However, the American Academy of Environmental Medicine urges physicians to advise patients to avoid GMOs in food. The problem with that recommendation: GMOs are pervasive, and unlabeled, so consumers don’t know where they are.

What You Can Do

Choose Organic & Look for Non-GMO Product Seals

Selecting GM-free foods when possible is the key to minimizing GMO consumption. Organic foods are GM-free; the US National Organic Standards prohibit the intentional use of GMO seeds in organic crops.

The Non-GMO Project and the Natural Food Certifiers both offer product seals that certify that products have no (or very minimal) amounts of GM ingredients. Products that claim to be “GMO-free” but do not have either of these seals may not have the same transparency and set of standards that a certified product would.

Avoid the Most Common GM Ingredients When Possible

These include corn, soybeans, canola, cotton and sweeteners made with sugar beets. The majority of processed foods on the market contain at least one of these GM ingredients.

Choose Products from Companies that Are Working to Avoid GMOs

The Non-GMO Project has developed a shopping guide and an app that feature products and companies verified by the organization. This does not mean that all products by the companies featured will be GM-free, but it does mean that these companies are making an effort to minimize and restrict GM usage in at least some of their products. Of course, not all companies making the effort are listed in the guide, but it is a useful tool for consumers.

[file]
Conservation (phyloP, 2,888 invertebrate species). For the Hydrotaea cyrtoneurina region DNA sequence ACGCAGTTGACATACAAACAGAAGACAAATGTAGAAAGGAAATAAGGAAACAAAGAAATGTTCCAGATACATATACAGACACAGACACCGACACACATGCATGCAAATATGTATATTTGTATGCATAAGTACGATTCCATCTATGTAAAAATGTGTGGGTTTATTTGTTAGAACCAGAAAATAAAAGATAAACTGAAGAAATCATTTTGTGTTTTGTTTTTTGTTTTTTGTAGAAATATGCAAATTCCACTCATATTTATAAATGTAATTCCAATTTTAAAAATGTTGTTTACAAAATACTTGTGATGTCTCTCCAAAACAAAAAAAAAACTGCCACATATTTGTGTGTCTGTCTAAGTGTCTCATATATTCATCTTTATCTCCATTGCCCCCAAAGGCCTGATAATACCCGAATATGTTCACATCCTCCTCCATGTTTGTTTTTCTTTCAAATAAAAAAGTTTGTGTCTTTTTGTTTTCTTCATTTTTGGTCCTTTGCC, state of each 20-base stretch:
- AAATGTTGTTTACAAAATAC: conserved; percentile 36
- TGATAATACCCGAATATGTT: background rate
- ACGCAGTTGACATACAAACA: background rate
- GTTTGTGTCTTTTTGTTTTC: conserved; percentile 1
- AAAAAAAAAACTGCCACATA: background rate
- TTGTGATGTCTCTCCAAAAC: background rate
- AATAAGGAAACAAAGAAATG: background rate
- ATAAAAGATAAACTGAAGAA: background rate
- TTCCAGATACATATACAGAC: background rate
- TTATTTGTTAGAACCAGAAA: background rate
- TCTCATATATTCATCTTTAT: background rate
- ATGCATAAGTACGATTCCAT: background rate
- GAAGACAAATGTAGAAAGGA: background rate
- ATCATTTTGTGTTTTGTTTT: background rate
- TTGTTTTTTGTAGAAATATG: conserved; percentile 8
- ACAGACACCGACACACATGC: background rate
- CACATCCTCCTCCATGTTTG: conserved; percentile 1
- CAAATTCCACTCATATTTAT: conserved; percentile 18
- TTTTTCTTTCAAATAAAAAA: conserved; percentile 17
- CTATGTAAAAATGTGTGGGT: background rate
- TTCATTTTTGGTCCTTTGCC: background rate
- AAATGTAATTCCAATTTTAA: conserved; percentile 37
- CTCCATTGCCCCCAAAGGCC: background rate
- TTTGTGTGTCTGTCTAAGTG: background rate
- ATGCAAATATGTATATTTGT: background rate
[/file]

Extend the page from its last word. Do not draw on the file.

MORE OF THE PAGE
Get Involved

Making safer choices for yourself and your family is a great way to start, but if you’d like to get more involved, here are some options:

• You Can Submit a Product Verification Request to encourage your favorite company to go GM-Free.
• Learn more about the legislative efforts in your state by following the Right To Know GMO campaign. More than 30 states have already introduced legislation to require the labeling of products made with GM ingredients.
• You can also follow legislative efforts and research programs in Europe by visiting GMO Compass and by following the Just Label It! Campaign


Beautycounter’s Position on GMOs

Beautycounter makes every effort to avoid GM ingredients in our products. We ask our suppliers to provide GM-free certified ingredients over those with no certification. However, there are several ingredients needed to make our products perform that have no certification and may therefore come from feedstocks that were genetically modified. While we don’t like this, if the ingredient is needed for performance, it passes our safety screen and it is affordable, then we sometimes have to go with the uncertified ingredient. We are looking into GM-free verification for some products and will continue to seek GM-free ingredients wherever we can.